Discussion in 'Muzzleloaders & Black Powder' started by HWL, Jul 10, 2019.
Cool stuff. Very neat indeed. Thanks.
good to have the proof house.
if they are wrong, you will find out when you fire it.
would love to know what the 2 means stamped on the gun.
I will feed it with a mild nitro for black powder load and work up carefully.
I can not imagine, that a fired case looks different to the chamber cast.
The "No.2" keeps a miracle we probably will never know.
May be, the barrel was made for something else and converted.
I reworked and oiled the stock, cut a new checkering and dismantled the old recoil pad.
The old I think, did not really appropriate to the gun.
Anyone interested in?
The new red one elongates the stock half an inch, and gives me a better feeling.
Blueing the barrels is next....
What a fabulous find!! And in such a usable format. I would be careful about heavy shotgun loads in that gun (I would personally never shoot those). Though it is 70mm, 1 ounce and 1 1/8 ounce loads would be much kinder to those relatively thin shotgun chamber walls, and in keeping it tight on the face.
I like old rifle.
Gunsmith and the people of the proof house say, the gun in strong in any way.
I am completely with you in the case of daily use of shotgun loads.
Nonetheless, I consider this thing as an African rifle/shotgun/drilling/whatsoever, I would not hesitate to load it with slugs/buckshot in the case of emergency.
For example when you are tracking a wounded animal.
IvW inspired me with ist "Poor man's double", you remember.
@HWL it is your gun and you should do exactly what you want to with it. I simply noted that I would not fire heavy shotgun loads from those barrels. That would include most slugs and buck shot. There are 70mm loads and there are 70mm loads. On the other hand, it would be fantastic for an evening piling up sand grouse at a waterhole. Congrats again on a wonderful find.
Today I made my first shots with (the recomended) 1 ounce load at the trap range.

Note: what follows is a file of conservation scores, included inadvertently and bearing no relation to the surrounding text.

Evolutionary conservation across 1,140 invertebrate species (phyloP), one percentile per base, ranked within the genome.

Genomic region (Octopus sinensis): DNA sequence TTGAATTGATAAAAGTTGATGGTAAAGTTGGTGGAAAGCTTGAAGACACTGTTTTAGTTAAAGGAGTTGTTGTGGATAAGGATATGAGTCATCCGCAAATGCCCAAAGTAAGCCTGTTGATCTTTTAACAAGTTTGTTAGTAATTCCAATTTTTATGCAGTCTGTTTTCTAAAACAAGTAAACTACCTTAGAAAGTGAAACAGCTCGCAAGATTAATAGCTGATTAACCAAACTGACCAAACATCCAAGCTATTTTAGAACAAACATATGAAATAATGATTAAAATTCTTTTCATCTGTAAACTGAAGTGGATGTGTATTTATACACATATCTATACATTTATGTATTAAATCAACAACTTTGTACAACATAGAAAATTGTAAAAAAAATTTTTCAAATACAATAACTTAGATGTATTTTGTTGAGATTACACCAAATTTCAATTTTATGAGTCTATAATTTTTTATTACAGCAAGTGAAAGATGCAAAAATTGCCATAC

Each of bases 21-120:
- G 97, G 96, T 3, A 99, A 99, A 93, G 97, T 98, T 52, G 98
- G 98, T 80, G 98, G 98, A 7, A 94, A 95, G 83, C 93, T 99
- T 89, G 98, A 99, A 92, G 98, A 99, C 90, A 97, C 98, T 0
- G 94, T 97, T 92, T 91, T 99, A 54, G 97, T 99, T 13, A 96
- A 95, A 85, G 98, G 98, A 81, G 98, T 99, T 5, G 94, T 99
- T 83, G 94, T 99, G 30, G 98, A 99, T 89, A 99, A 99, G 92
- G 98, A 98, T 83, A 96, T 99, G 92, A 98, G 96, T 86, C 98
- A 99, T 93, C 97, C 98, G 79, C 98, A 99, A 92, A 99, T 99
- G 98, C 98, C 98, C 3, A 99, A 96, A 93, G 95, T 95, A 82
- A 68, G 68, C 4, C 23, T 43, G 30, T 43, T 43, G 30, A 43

Not easy, because both barrels are "improved cylinder" only.
Gun handles like a "recoilless railway track"
Amen to @Red Leg ’s suggestion of light loads. A 1-1/8 ounce load has 50% more recoil than a 1 ounce load. The head of that stock will likely fail before the barrels, but it’s such a great gun it doesn’t deserve any abuse, saving all the recoil for an occasional nitro rifle shot or two.
Be very careful with rebluing, two horrible things can happen. 1, the ribs can get hot enough in the salts to come off, 2.0 the corrosives can get under the ribs unless you permenantly drill port holes to ensure you got all of it out, then submerge in $300 of water displacement oil to purge.
The problem with drillings is that corrosion between the joints cannot be detected because a wall thickness gauge can’t get an inside/outside measurement on a drilling. The barrels could be very thin in places unknown, or corroded undetectably.
67mm / 2-1/2” one ounce loads would give the stock and barrels the years of life the gun deserves. It looks “perfect” to me right now with the honest wear but that’s just my opinion. (Reblack the guard and top lever if you please)
Nice combo gun, out of the past to the present for a new hunting life.
Your pics don't show any pits or heavy rust about the rifle. So why devalue such a piece of work? Just needs a little re-seasoning with bore butter or water displacement oil.
If you are really wanting to reblue, as long as it hasn't been case hardened, I would recommend a cold blue, using Oxpho-blue from Brownell's. Followed by a wide down with water displacement oil or my favorite, Thompson Center bore butter (yellow).